from chapter 5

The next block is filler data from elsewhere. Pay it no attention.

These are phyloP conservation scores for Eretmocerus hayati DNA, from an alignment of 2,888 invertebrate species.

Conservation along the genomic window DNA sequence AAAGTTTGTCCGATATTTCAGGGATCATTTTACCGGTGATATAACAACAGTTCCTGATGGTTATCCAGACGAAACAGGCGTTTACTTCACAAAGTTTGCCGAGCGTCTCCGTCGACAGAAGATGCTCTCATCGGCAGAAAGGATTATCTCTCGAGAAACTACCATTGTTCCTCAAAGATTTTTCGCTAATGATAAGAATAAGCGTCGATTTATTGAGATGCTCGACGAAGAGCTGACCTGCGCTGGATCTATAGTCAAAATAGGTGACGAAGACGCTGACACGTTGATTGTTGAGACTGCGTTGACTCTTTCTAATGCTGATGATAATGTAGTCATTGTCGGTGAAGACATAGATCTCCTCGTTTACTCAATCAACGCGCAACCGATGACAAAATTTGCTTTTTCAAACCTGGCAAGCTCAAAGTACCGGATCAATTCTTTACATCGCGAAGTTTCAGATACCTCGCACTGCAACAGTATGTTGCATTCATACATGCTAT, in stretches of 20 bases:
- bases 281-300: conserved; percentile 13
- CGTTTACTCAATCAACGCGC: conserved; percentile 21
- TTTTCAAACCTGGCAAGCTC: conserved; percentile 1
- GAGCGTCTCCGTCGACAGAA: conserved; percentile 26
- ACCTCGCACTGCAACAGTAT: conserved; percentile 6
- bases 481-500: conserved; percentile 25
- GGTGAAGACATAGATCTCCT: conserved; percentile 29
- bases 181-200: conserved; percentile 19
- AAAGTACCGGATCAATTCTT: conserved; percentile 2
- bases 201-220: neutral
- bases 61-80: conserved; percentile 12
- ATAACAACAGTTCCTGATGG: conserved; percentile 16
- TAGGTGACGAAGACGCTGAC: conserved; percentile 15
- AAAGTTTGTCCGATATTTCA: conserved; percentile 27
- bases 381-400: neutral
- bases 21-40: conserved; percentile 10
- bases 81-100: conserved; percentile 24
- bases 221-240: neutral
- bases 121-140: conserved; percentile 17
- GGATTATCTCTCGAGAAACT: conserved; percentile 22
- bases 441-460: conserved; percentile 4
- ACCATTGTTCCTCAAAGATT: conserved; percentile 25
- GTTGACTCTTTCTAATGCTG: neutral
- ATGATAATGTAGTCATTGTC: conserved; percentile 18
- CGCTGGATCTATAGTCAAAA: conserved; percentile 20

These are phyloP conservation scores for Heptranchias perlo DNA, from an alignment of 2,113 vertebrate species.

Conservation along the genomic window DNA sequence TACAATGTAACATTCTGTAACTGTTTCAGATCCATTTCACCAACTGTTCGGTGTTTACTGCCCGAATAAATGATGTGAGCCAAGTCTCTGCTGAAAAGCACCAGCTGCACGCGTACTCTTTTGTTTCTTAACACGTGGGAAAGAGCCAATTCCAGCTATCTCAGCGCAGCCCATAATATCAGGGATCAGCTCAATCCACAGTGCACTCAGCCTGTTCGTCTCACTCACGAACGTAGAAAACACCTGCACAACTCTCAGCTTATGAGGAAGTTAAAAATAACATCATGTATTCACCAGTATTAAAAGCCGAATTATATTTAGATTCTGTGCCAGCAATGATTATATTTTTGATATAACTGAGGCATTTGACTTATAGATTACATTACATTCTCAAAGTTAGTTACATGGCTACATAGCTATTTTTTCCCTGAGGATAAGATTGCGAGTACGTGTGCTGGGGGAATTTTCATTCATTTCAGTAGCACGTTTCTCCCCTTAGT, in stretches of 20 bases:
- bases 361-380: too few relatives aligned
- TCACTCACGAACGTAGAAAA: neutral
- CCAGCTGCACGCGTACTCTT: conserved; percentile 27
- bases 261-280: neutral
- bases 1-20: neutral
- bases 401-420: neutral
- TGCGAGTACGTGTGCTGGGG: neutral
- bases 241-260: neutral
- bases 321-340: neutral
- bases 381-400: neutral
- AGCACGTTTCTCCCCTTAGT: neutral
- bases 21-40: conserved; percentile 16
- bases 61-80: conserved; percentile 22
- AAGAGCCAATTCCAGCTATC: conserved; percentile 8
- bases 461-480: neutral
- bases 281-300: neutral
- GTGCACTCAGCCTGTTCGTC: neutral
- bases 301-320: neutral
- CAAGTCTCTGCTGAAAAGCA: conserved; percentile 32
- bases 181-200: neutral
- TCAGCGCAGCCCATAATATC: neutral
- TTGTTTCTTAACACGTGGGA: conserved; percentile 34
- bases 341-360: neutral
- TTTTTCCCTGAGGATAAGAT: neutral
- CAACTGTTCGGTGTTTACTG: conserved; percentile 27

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Among the characters in Moby Dick, it is only Starbuck who openly opposes Captain Ahab, believing his quest against the great whale to be an impulsive and suicidal folly. He sees things objectively while Ahab sees things through his pent up emotional obsession. However, despite his open misgivings about Ahab and the open hostility between these two characters that culminates when Ahab points his musket at Starbuck, the conflicted Starbuck remains loyal to his captain even when he has the possibility of vanquishing Ahab. If Ahab serves as the protagonist of the novel and Ahab the narrator, Ishmael is the character whom Melville intends as the proxy for the reader: the only character given a gamut of emotions ranging from pity and fear to contempt, Starbuck is Melville's surrogate for an emotional response from his audience. I tend to agree with Starbuck: Ahab seems mentally unstable for much of this story.